MY NEXT BEER-UP was set for Ass Clown Brewing. I wanted to hit at least one spot that's not in the heart of Charlotte. Given that hip-hop artists/siblings Brody & Choch, with their playful attitudes and humorous lyrics, come off like the Wayans Brothers of hip-hop. I figured a place with "clown" in the name would be a good fit.

We meet at the Cornelius brewery one weekday afternoon and are immediately surprised by the location. It's tucked away at the back of an off-the-beaten-path office park, but when you open the front door, you're immediately transported into a worn and welcoming pub. Old wood adorns, well, just about everything in sight. The corner wall opposite the bar is a swarm of old glass bottles. Burlap coffee bean sacks surround a seating area. Behind the bar is a legion of more than 30 taps offering everything from pale to stout.

Ass Clown's selections are made in small batches — at least until the bigger equipment arrives and gets installed. From an Orange Honey Pale to Vanilla Bean Chocolate Brown, from Smoked Maple Syrup Black to Chipotle Pumpkin and Oyster Wasabi — Ass Clown isn't afraid to take risks and try something new. I'm sure Matt Glidden, the owner, doesn't expect everything he makes to be a home run — but everyone has a different palate, so why not brew some things up and see how it goes, right?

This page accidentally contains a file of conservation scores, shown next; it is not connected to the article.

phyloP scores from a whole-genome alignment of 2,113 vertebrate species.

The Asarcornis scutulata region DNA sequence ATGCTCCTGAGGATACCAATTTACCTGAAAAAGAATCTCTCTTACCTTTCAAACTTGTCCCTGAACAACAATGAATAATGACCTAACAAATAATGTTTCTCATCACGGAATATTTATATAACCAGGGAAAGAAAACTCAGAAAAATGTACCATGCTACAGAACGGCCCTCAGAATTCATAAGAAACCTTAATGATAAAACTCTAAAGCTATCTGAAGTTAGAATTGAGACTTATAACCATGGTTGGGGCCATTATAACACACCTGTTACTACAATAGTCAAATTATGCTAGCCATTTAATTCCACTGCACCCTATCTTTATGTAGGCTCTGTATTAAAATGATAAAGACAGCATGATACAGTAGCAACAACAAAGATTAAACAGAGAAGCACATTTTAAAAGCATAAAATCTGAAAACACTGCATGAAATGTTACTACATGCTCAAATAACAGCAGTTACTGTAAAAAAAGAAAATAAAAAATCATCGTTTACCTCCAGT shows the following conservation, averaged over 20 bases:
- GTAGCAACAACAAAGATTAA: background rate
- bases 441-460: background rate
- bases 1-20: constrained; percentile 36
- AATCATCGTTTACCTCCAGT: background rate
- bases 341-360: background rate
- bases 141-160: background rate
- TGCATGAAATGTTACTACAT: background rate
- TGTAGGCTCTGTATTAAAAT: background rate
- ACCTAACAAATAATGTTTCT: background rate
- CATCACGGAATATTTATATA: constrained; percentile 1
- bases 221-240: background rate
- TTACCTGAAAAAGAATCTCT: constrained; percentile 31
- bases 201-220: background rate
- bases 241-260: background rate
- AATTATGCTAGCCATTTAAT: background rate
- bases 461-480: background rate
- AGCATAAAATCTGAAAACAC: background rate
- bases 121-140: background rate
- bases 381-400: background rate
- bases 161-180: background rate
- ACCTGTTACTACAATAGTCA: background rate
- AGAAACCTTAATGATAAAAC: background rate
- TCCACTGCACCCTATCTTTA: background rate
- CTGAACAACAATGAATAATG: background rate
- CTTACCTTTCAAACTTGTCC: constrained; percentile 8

Brody, 24, and Choch 28, are no strangers to alcohol. After all, they have a song called "Drunk Choch." However, they do know their limits before hitting the stage. "No one wants to hear a drunk hip-hop artist," Choch says. "You have to be able to understand what we're saying."

The three of us sit down with a few flights of beers to check out some of the variety Ass Clown has to offer. The first is a Ghost Pepper IPA — Ass Clown forgoes the descriptions since it's in the name. We've all heard of jalapeño beers, but Ass Clown decided to kick it up a notch. Here's the best way to describe it — when you eat something spicy, you get a tingly feeling on your tongue wherever the spicy thing was. With the Ghost Pepper IPA, that tingling, burning sensation washes over your entire mouth all at once, before lingering a little bit and fading away.